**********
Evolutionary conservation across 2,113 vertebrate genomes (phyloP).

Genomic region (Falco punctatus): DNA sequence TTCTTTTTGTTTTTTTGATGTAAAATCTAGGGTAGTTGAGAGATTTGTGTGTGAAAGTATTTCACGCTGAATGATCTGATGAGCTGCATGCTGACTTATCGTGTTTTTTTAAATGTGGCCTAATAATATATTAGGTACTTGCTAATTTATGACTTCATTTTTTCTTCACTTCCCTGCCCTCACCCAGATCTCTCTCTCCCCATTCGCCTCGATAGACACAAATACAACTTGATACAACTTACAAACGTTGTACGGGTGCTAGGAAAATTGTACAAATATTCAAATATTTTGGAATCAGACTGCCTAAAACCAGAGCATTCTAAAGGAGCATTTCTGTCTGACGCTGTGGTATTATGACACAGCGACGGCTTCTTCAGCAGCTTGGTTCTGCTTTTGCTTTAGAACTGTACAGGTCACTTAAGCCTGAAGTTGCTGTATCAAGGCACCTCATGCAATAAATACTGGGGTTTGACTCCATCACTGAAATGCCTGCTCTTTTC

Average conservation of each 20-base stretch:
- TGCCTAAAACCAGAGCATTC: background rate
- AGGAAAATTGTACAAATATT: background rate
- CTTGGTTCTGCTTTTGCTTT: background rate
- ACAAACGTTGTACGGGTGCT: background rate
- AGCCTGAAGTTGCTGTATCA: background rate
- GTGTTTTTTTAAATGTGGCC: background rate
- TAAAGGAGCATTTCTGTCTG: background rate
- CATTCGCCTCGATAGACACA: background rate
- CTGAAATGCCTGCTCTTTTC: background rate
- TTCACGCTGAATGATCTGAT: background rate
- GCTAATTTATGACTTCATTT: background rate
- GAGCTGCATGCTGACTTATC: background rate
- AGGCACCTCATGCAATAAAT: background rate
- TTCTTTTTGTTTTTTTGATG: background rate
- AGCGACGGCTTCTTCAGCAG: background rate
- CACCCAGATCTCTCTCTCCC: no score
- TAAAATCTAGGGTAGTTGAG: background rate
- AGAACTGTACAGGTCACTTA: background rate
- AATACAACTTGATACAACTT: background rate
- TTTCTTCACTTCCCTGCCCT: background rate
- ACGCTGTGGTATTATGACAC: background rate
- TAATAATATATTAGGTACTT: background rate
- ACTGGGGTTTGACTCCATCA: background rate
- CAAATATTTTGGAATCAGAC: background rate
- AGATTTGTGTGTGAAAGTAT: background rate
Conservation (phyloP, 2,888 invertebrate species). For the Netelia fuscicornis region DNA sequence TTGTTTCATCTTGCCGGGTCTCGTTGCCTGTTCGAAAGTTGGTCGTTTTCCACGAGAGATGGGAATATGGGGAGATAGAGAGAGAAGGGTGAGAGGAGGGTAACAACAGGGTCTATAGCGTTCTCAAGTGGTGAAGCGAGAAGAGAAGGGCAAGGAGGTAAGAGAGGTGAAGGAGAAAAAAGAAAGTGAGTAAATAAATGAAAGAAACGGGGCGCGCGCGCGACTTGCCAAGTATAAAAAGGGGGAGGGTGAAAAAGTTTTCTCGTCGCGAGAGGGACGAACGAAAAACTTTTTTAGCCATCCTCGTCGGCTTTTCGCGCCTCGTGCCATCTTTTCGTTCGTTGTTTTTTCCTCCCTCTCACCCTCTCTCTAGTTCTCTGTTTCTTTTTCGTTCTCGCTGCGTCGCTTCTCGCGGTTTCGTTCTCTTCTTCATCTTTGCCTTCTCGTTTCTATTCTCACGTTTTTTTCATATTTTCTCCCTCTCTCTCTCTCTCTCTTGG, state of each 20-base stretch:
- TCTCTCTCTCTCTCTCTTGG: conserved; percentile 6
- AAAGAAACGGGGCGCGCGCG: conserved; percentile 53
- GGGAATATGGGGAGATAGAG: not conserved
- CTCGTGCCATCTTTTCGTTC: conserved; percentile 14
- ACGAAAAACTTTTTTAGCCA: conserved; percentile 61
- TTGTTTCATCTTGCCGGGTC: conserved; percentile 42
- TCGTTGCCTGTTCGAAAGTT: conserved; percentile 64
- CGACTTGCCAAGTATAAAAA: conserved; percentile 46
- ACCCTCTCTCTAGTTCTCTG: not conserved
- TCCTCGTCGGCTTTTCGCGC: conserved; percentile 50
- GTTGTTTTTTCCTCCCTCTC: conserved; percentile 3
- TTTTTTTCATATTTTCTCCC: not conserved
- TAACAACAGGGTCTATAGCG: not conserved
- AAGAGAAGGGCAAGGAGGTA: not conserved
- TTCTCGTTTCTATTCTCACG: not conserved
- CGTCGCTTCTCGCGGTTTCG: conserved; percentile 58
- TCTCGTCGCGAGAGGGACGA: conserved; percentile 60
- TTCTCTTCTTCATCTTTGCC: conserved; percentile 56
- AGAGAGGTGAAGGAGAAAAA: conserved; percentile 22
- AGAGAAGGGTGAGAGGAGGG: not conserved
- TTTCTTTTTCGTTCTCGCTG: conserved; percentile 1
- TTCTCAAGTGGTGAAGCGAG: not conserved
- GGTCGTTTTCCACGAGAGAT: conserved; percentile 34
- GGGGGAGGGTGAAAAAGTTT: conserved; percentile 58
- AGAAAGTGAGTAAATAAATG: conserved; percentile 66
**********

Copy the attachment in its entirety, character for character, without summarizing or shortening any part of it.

Evolutionary conservation across 2,113 vertebrate genomes (phyloP).

Genomic region (Falco punctatus): DNA sequence TTCTTTTTGTTTTTTTGATGTAAAATCTAGGGTAGTTGAGAGATTTGTGTGTGAAAGTATTTCACGCTGAATGATCTGATGAGCTGCATGCTGACTTATCGTGTTTTTTTAAATGTGGCCTAATAATATATTAGGTACTTGCTAATTTATGACTTCATTTTTTCTTCACTTCCCTGCCCTCACCCAGATCTCTCTCTCCCCATTCGCCTCGATAGACACAAATACAACTTGATACAACTTACAAACGTTGTACGGGTGCTAGGAAAATTGTACAAATATTCAAATATTTTGGAATCAGACTGCCTAAAACCAGAGCATTCTAAAGGAGCATTTCTGTCTGACGCTGTGGTATTATGACACAGCGACGGCTTCTTCAGCAGCTTGGTTCTGCTTTTGCTTTAGAACTGTACAGGTCACTTAAGCCTGAAGTTGCTGTATCAAGGCACCTCATGCAATAAATACTGGGGTTTGACTCCATCACTGAAATGCCTGCTCTTTTC

Average conservation of each 20-base stretch:
- TGCCTAAAACCAGAGCATTC: background rate
- AGGAAAATTGTACAAATATT: background rate
- CTTGGTTCTGCTTTTGCTTT: background rate
- ACAAACGTTGTACGGGTGCT: background rate
- AGCCTGAAGTTGCTGTATCA: background rate
- GTGTTTTTTTAAATGTGGCC: background rate
- TAAAGGAGCATTTCTGTCTG: background rate
- CATTCGCCTCGATAGACACA: background rate
- CTGAAATGCCTGCTCTTTTC: background rate
- TTCACGCTGAATGATCTGAT: background rate
- GCTAATTTATGACTTCATTT: background rate
- GAGCTGCATGCTGACTTATC: background rate
- AGGCACCTCATGCAATAAAT: background rate
- TTCTTTTTGTTTTTTTGATG: background rate
- AGCGACGGCTTCTTCAGCAG: background rate
- CACCCAGATCTCTCTCTCCC: no score
- TAAAATCTAGGGTAGTTGAG: background rate
- AGAACTGTACAGGTCACTTA: background rate
- AATACAACTTGATACAACTT: background rate
- TTTCTTCACTTCCCTGCCCT: background rate
- ACGCTGTGGTATTATGACAC: background rate
- TAATAATATATTAGGTACTT: background rate
- ACTGGGGTTTGACTCCATCA: background rate
- CAAATATTTTGGAATCAGAC: background rate
- AGATTTGTGTGTGAAAGTAT: background rate
Conservation (phyloP, 2,888 invertebrate species). For the Netelia fuscicornis region DNA sequence TTGTTTCATCTTGCCGGGTCTCGTTGCCTGTTCGAAAGTTGGTCGTTTTCCACGAGAGATGGGAATATGGGGAGATAGAGAGAGAAGGGTGAGAGGAGGGTAACAACAGGGTCTATAGCGTTCTCAAGTGGTGAAGCGAGAAGAGAAGGGCAAGGAGGTAAGAGAGGTGAAGGAGAAAAAAGAAAGTGAGTAAATAAATGAAAGAAACGGGGCGCGCGCGCGACTTGCCAAGTATAAAAAGGGGGAGGGTGAAAAAGTTTTCTCGTCGCGAGAGGGACGAACGAAAAACTTTTTTAGCCATCCTCGTCGGCTTTTCGCGCCTCGTGCCATCTTTTCGTTCGTTGTTTTTTCCTCCCTCTCACCCTCTCTCTAGTTCTCTGTTTCTTTTTCGTTCTCGCTGCGTCGCTTCTCGCGGTTTCGTTCTCTTCTTCATCTTTGCCTTCTCGTTTCTATTCTCACGTTTTTTTCATATTTTCTCCCTCTCTCTCTCTCTCTCTTGG, state of each 20-base stretch:
- TCTCTCTCTCTCTCTCTTGG: conserved; percentile 6
- AAAGAAACGGGGCGCGCGCG: conserved; percentile 53
- GGGAATATGGGGAGATAGAG: not conserved
- CTCGTGCCATCTTTTCGTTC: conserved; percentile 14
- ACGAAAAACTTTTTTAGCCA: conserved; percentile 61
- TTGTTTCATCTTGCCGGGTC: conserved; percentile 42
- TCGTTGCCTGTTCGAAAGTT: conserved; percentile 64
- CGACTTGCCAAGTATAAAAA: conserved; percentile 46
- ACCCTCTCTCTAGTTCTCTG: not conserved
- TCCTCGTCGGCTTTTCGCGC: conserved; percentile 50
- GTTGTTTTTTCCTCCCTCTC: conserved; percentile 3
- TTTTTTTCATATTTTCTCCC: not conserved
- TAACAACAGGGTCTATAGCG: not conserved
- AAGAGAAGGGCAAGGAGGTA: not conserved
- TTCTCGTTTCTATTCTCACG: not conserved
- CGTCGCTTCTCGCGGTTTCG: conserved; percentile 58
- TCTCGTCGCGAGAGGGACGA: conserved; percentile 60
- TTCTCTTCTTCATCTTTGCC: conserved; percentile 56
- AGAGAGGTGAAGGAGAAAAA: conserved; percentile 22
- AGAGAAGGGTGAGAGGAGGG: not conserved
- TTTCTTTTTCGTTCTCGCTG: conserved; percentile 1
- TTCTCAAGTGGTGAAGCGAG: not conserved
- GGTCGTTTTCCACGAGAGAT: conserved; percentile 34
- GGGGGAGGGTGAAAAAGTTT: conserved; percentile 58
- AGAAAGTGAGTAAATAAATG: conserved; percentile 66